(F) You say your BOSS thinks it only takes a few hours to finish each Kitchen.
(G) You mentioned " the last guy "......

Ask yourself why that " last guy " is no longer with the Company. Do you think it has anything to do with your BOSS not having a clue on what he/she is doing AND he/she has no clue on what to expect his/her employees to do.

Given the fact that you are stepping into the shoes of the previous finisher who was unable to " impress the BOSS " what makes you think that you can, considering the parameters you are working under ?

1/20/17       #12: Helpful tips to speed up Production ...
rich c.

If you have to do all the finishing in a day with no drying room and he won't let you use nail boards, you better ask him to step up with his billfold and look into UV cured finishes.

1/20/17       #13: Helpful tips to speed up Production ...
Family Man

Jason, I tried helping you but your thin skin won't allow you to see it. It'll have to get thicker if you are going to manage a finish room, especially with your boss if you are portraying him accurately.

How many men under your supervision?

We rarely do only kitchens, 15 cabinets would be half a smaller normal job for us. But assuming things are sanded properly I budget roughly 1.5 man hours per cabinet, including all necessary parts a pieces, for a standard stain or paint finish. Of course glaze, rub thru, ceruse & a million other variables can change that but that is a real rough rule of thumb in my shop if boxes are prefinished. 15 cabinets=a minimum of 22.5 hours of finishing.

There aren't many short cuts in this business outside of automation without sacrificing quality.

Good luck. Get tougher, more detailed, more organized and have a well thought out plan- that's the trick you are looking for. It's only cost is blood, sweat, tears, falling down and getting back and learning from it.

1/21/17       #14: Helpful tips to speed up Production ...
Carlos Levine  Member

We need more information more details to help you, I can only say if you are painting doors, you can speed up the process if you hang them so you can paint both side and not wait to one side to dry in a rack, you can do this for primer and color, I don't recommend for final finish, you can get a drip in the finish.

1/21/17       #15: Helpful tips to speed up Production ...
RobertJ

Not that I can add much to the discussion, but I would not go looking for answers with a change in the current choice of ML Campbell Stealth & Krystal. They are KCMA rated, and good, standard products that alot of shops use today. Re-training your staff to use new products could be a disaster. Focus as 'Family Man' suggests, and get your boss to hire more finishers.

1/21/17       #16: Helpful tips to speed up Production ...
nick

I use the Hafele racks (Richelieu has the same one) great time saver...holds fifty doors. The only down side of these racks that I've noticed in the years that I've been using them is the wire shelves can imprint a fresh finish especially on heavy doors and end panels or doors/panels made with softer wood (Alder for example). This problem is easily fixed by placing a piece a cardboard between the rack and door/panel.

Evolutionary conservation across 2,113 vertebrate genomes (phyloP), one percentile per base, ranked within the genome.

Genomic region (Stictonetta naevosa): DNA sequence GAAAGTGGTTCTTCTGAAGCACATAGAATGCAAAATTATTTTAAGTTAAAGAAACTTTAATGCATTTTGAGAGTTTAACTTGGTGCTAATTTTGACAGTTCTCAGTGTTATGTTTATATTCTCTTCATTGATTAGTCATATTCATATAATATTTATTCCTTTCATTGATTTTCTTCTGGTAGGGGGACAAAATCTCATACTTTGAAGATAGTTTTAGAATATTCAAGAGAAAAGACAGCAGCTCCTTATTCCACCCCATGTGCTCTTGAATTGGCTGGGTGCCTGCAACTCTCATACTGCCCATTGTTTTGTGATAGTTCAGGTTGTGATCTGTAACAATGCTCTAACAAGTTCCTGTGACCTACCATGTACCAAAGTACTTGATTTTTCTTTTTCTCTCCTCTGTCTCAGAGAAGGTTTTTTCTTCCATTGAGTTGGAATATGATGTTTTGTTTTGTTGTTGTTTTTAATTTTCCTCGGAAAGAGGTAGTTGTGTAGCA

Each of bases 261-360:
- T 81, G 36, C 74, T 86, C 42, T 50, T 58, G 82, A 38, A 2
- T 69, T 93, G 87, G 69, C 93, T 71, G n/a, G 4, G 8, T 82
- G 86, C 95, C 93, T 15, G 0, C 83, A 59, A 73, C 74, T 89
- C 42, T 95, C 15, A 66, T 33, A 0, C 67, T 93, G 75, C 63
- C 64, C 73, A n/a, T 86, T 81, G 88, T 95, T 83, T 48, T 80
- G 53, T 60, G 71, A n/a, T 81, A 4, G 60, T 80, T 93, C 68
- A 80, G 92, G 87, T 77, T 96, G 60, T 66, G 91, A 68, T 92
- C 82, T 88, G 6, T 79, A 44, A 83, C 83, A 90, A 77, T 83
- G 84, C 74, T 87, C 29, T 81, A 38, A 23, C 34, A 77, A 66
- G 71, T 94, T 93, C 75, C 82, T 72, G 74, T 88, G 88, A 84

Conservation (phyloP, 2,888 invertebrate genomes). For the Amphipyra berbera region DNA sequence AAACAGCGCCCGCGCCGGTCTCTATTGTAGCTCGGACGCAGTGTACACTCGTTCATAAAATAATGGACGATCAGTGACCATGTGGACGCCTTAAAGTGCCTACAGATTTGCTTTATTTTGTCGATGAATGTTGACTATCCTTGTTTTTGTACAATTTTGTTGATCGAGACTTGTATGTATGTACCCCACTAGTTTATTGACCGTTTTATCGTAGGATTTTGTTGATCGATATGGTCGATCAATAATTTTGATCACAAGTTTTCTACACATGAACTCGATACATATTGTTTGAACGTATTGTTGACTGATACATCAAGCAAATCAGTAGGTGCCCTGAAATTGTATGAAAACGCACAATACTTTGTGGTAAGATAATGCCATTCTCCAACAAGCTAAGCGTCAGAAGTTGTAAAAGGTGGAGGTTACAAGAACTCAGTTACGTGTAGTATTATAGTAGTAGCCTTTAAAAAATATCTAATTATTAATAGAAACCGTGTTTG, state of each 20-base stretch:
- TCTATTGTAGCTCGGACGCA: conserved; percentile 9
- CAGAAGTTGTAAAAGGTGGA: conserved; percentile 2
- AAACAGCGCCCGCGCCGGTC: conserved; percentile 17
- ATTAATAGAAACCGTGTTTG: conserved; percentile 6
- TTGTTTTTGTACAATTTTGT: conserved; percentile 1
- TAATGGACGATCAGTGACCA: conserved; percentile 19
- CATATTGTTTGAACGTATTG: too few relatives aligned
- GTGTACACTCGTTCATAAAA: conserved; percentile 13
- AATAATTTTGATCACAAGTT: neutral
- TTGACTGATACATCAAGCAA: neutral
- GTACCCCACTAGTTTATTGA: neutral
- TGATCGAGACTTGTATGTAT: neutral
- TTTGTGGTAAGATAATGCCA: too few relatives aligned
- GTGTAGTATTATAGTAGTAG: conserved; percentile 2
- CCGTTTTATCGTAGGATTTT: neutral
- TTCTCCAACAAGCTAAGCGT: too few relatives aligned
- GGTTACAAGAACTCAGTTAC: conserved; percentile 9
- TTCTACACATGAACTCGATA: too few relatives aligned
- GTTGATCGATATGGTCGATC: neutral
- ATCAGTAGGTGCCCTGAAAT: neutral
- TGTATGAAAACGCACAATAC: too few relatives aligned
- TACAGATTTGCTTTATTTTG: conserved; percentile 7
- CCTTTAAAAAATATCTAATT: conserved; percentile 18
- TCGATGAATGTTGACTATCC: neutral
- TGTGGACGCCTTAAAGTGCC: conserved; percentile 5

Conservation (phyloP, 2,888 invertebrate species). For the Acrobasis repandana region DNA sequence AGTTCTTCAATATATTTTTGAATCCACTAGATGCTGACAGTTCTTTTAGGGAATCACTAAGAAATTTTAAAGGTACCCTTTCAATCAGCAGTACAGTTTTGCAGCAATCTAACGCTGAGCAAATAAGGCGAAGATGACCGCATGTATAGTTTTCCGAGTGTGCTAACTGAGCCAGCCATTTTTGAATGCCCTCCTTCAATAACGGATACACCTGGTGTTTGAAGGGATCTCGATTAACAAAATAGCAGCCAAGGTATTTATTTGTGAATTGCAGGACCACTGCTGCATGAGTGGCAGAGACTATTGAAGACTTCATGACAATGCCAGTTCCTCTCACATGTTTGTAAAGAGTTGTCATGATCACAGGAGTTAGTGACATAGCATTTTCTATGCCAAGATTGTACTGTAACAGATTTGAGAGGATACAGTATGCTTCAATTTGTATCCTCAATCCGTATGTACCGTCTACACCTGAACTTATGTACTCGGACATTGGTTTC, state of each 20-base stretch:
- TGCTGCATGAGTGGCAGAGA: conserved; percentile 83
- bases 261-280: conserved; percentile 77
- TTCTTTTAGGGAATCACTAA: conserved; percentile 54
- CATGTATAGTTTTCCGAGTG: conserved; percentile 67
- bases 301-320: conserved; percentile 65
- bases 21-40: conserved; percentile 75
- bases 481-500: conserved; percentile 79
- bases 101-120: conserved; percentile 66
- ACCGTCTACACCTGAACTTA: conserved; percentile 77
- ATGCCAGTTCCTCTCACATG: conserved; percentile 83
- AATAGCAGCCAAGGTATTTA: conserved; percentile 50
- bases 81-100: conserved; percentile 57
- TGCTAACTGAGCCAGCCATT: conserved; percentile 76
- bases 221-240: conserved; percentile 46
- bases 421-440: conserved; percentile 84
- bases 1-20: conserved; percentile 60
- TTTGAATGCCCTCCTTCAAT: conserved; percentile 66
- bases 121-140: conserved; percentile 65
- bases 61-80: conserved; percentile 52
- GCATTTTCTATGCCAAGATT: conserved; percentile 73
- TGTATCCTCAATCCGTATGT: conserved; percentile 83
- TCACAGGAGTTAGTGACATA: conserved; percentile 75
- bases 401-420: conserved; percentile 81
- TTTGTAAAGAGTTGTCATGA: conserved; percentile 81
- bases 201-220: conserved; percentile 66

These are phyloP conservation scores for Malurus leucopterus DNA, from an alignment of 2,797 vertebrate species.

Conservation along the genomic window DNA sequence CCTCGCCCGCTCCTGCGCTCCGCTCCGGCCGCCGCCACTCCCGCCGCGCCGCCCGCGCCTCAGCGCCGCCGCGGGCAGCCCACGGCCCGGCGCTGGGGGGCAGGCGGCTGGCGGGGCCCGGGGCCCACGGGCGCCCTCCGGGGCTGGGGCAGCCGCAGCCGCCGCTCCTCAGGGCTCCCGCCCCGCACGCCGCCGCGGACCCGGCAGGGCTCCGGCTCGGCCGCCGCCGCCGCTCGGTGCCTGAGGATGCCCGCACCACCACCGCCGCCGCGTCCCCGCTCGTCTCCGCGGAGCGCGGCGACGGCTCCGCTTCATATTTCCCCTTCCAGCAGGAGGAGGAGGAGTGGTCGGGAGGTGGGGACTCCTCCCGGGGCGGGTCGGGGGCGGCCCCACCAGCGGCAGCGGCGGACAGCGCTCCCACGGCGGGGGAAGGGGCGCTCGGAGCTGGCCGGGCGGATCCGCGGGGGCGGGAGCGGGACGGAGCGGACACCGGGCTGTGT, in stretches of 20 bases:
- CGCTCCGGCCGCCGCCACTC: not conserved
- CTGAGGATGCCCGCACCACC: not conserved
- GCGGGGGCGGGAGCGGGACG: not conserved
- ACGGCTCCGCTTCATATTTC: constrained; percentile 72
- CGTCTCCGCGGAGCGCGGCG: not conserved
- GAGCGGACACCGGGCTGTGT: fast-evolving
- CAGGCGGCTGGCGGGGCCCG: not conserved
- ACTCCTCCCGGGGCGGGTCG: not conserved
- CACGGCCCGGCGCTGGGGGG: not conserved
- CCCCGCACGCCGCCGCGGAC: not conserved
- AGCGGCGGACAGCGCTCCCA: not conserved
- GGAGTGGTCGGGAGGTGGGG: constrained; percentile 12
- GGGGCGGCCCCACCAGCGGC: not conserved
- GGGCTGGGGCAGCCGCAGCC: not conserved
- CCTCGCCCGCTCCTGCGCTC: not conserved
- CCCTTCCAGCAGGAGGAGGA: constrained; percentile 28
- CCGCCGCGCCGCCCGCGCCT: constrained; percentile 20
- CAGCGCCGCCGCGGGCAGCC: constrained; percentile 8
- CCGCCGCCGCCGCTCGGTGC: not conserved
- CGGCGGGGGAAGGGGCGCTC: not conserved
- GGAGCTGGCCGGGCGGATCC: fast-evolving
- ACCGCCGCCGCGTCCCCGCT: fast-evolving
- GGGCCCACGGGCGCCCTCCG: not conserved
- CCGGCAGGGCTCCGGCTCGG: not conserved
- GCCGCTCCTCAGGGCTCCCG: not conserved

1/21/17       #17: Helpful tips to speed up Production ...
Jason

Thanks everyone for the feedback. Here is a layout of my finishroom. I have 2 booths one booth is set up with 1 ca tech spray pump with a bobcat gun. This booth is set up for staining and spraying clear topcoats and sealers. Our other booth has 2 Kremlin pumps with the Kremlin excite guns one pump for primer and one pump for paint. I have 2 hafele door racks and 2 big racks for storing mouldings and big doors. I also have 10 carts about waste high for spraying items on as well. For our cleartopcoats we use Ml Campbell Krystal and for paints the stealth product. We have no drying room and the temp in the room is probably 55 degrees. I guess what I'm looking for as far as advice would be is there a better product out the thAt dries quicker without having to use uv? And is there a quicker way to spray doors than just one at a time putting it back on the rack? I really would like to use nail boards and we do for stained jobs and spraying primer but didn't know if there was a quicker way to get them completed than the old one at a time routine. I am an experienced finisher but I have never had a boss demand so much out of the finish room. We are literally scuff sanding way before the product has anytime to chalk up. He doesn't even prep the doors once they are delivered just sends them to us and says two coats of primer will hide any defects buthe wants a top notch product. I really love my job and my boss is a good guy but I have never worked for a place that expects you to have things finished in a few hours. I hope that sheds some light into my finishroom and any tips or suggestions would be greatly appreciated.
Thanks
Jason

1/21/17       #18: Helpful tips to speed up Production ...
Nick

of course the answer is...you can't do the impossible; quality work in too short of time with-out the proper equipment (better source of heat). From what you've said (and what others have pointed out) it appears the responsibility for improving your production lies more with upper managment than with you.

1/21/17       #19: Helpful tips to speed up Production ...
Family Man

Increase the heat by 20 degrees and you'll cut your time by a third. Plus you'll actually get the performance you are paying for out of the CV and not just liability.

1/24/17       #20: Helpful tips to speed up Production ...
Pdub Member

Your boss is coocoo. If he won't listen, use the parameters he sets forth and show him the crappy results you get. Your only chance is to show him the flaw in each of his wrong assumptions one by one. Prime the doors without touching them and then show him the results. Or as others have said, get the hell out of there as fast as you can.
Hanging doors for all but the final coat helps dramatically. However, it takes up a lot of room.

2/1/17       #21: Helpful tips to speed up Production ...
Dave Edgerton  Member

Infrared heaters in the dry area speeds drytim of primers and sealers and topcoats. Krystal has a long dry time. Chemcraft Danspeed at 150f has a very short dry time and I prefer it over krystal. Use a sealer rather than topcoat as sealer. Get some hafele racks. Use a turntable with wooden pins on it with rubber tips to hold doors so you can spin them preferably on a stool. The dry time is key. Get some simple air multipliers to keep air flow moving.